11 Integrator windup occurs because the control signal is in practice bounded. In our process the heater control signal is bounded to the interval..v. If the closed-loop process is controlled with a reference signal y r that exceeds the process maximum output y max, a constant deviation remains in the error signal e(t). This causes the integral term, integrating the error signal to continuously increase, which directly causes the controller output signal to increase. While the actuator remains bounded, the integral term continues increasing and nally when the reference signal y r is set back to a feasible value it takes a relatively long for the controller integral term to get back to normal value. Integrator windup can be prevented using integrator anti-windup, which measures the dierence between the PID controller output and the bounds of output if the signal is out of bounds. Upon actuator saturation the integral term is aected by the anti-windup mechanism to prevent the undesired behavior. Measurement noise always occurs in physical measurements. The temperature measurement output signal of our process has substantially large noise. Measurement noise, especially noise with high frequency, inuences mostly on the PID controller derivative term, because it has an increasing frequency response. Hence, ltering needs to be applied at least on the controller derivative term as explained in Appendix A.. Nonlinearity in a system can be seen, for example, if the parameters of the process changes as a function of the operating point. In our process it can be seen that the static gain, for example, changes dramatically at high temperatures. Generally, the nonlinearities can be avoided by approximating the system to be linear at a small interval around certain operating point. All computer-aided controllers are eventually discrete- controllers. Discrete- controllers are discrete approximations of the corresponding continuous- controllers and thus contains always some error compared to the continuous controllers. However, with modern microprocessors and measurement electronics the sampling interval can be so small that the error is very small. [6] Tools for Analysis of Tuning Methods The educational purpose of the PID control laboratory exercise is to give a clear and illustrative picture of the basic behavior and characteristics of PID controlled systems, to familiarize students with advantages and disadvantages of PID controllers and to introduce the tuning methods of PID controllers. To meet these requirements some comparison and analysis of the PID control methods needs to be performed. Our target is to choose a few of the methods introduced in Section and use them rather than using all methods. It is also desired that the application area that is originally intended for each controller is illustrated. In order to be able to compare the methods, the performance criteria need to be set. In this work we focus on performance and robustness. This section briey reviews the chosen criteria.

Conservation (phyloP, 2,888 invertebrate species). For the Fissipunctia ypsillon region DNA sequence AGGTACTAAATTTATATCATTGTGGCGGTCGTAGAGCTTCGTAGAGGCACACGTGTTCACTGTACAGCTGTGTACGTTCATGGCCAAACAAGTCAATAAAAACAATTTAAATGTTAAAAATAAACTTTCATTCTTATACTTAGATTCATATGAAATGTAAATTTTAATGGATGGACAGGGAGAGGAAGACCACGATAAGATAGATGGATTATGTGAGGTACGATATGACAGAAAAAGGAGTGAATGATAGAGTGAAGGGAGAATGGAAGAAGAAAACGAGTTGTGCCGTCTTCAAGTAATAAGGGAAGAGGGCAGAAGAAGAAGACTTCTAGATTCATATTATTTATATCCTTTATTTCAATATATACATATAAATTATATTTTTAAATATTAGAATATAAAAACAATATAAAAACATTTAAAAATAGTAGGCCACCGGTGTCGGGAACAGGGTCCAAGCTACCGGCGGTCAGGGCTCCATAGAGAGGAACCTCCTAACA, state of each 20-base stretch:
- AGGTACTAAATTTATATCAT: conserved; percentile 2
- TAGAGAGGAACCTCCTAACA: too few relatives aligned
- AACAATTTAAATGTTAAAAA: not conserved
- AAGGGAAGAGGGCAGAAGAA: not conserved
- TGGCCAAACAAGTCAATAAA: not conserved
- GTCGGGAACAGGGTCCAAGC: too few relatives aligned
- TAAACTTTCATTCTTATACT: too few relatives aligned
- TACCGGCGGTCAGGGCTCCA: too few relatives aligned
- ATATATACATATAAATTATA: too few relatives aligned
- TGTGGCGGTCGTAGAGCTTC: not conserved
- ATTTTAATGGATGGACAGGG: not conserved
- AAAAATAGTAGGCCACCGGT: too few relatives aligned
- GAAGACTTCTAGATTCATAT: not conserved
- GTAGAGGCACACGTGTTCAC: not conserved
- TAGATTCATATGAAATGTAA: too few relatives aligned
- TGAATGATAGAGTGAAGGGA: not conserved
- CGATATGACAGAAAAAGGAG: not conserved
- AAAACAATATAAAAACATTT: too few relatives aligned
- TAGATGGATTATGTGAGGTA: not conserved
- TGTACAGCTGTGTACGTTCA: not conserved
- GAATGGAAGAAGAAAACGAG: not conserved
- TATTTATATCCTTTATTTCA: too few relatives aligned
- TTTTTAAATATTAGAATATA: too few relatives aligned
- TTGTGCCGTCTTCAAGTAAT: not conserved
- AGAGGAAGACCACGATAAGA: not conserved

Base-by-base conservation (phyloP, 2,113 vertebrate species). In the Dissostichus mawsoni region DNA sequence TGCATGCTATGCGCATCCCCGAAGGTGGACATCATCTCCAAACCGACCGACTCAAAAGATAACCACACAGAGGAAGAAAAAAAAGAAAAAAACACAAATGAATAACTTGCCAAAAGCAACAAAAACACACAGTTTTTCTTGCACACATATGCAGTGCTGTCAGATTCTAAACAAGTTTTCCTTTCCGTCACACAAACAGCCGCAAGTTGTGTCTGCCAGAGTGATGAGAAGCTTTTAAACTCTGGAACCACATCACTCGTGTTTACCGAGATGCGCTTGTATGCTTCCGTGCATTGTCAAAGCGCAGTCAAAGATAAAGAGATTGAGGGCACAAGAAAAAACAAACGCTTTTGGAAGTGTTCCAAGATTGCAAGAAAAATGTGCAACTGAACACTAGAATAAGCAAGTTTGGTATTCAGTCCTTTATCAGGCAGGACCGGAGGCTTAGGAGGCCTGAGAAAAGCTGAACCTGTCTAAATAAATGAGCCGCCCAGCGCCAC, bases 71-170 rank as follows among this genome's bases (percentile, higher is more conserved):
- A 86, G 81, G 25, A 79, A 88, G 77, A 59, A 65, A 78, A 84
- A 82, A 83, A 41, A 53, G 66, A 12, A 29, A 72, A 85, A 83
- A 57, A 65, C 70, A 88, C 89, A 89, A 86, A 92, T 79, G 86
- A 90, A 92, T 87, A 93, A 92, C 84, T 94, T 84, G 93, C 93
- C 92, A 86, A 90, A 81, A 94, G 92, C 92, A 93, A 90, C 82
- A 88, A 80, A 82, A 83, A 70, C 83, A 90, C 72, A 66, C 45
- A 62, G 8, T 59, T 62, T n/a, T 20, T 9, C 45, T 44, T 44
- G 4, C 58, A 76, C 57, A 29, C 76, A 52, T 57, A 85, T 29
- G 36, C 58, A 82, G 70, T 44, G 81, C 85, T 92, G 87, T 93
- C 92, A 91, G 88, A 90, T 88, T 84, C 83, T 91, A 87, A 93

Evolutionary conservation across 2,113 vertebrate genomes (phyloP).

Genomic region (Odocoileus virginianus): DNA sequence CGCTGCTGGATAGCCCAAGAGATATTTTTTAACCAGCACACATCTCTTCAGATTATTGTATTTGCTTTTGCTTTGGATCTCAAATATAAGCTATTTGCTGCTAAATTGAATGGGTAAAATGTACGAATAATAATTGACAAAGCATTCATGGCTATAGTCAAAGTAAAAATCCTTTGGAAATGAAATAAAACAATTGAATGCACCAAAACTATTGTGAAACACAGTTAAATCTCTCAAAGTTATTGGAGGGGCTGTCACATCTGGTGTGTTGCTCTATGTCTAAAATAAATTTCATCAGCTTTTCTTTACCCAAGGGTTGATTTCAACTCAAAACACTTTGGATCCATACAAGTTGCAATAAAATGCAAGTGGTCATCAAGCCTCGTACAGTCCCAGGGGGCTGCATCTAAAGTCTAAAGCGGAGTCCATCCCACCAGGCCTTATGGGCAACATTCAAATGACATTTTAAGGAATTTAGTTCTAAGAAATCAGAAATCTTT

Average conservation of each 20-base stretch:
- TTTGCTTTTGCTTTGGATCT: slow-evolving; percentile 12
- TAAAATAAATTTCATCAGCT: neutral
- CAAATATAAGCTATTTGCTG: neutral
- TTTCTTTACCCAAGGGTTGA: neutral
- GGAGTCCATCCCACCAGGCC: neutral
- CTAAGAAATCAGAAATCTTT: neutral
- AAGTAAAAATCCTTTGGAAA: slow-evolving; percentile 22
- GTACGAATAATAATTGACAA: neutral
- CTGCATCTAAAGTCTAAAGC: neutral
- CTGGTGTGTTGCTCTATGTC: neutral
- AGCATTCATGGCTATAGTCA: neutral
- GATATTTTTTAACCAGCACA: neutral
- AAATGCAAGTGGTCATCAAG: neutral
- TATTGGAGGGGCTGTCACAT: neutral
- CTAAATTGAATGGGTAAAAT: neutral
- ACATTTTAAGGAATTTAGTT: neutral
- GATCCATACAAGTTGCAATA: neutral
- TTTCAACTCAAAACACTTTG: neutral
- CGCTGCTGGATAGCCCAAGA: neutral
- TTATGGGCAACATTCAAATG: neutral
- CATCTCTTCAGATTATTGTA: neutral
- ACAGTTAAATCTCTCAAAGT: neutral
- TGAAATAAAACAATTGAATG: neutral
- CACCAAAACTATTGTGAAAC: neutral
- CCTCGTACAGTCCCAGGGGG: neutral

12 . Performance of Tuning Methods There are several criteria that are used to measure controller performance. These methods more or less measure the total error between the system reference path and the real system path. The formulation of a performance measure can be represented in form J i (T ) = T h(e(t), u(t), t)dt, () where e(t) is the deviation from the path error, u(t) is the control signal and h is a weight function giving positive values. Dierent representations of performance measures are shown in Appendix B []. Another measure indicating system performance is the system settling. Generally, settling is determined as the from which the error remains less than % of the reference value after the step change in reference. Nevertheless, somes it can be quite dicult to determine the settling accurately. Especially, if the error signal oscillates or noise is present in the measurements, determining the instant when error is less than some xed value is very dicult and sensitive to variation of parameters. We measure the performance of each control method introduced in Section and compare the methods using the performance measures presented here. It has to be noted that we compare only PI controllers with other PI controllers and PID controllers with other PID controllers. In general, it is reasonable to compare only controllers of same order. This is because theoretically controllers with higher order can be tuned to give at least as good results as controllers of lower order.. Sensitivity to Disturbances The tuning methods might give good results in sense of the performance measures discussed in previous section, but no method is useful if the controlled system is sensitive to modeling errors, disturbances in control signal or measurement noise. System sensitivity analysis is another useful method to measure the quality and adequacy of the controllers. In this case we perform a sensitivity analysis based on the maximum sensitivity of the closed-loop system. First we determine the sensitivity function and complementary sensitivity function for a closed-loop system. Let the controller transfer function be G c (s) and process transfer function G(s). The sensitivity function of the system is then S(s) = + L(s), () where L(s) = G c (s)g(s) is the transfer function of the open-loop system. The complementary sensitivity function can thus be formulated as T (s) = L(s) + L(s). () It should be noted that by denition T (s) + S(s) =.[] The sensitivity function describes the system response sensitivity to reference signal changes, whereas the complementary sensitivity function describes the system sensitivity to measurement noise. Moreover, they describe the system sensitivity to modeling errors which is important to notice in this study.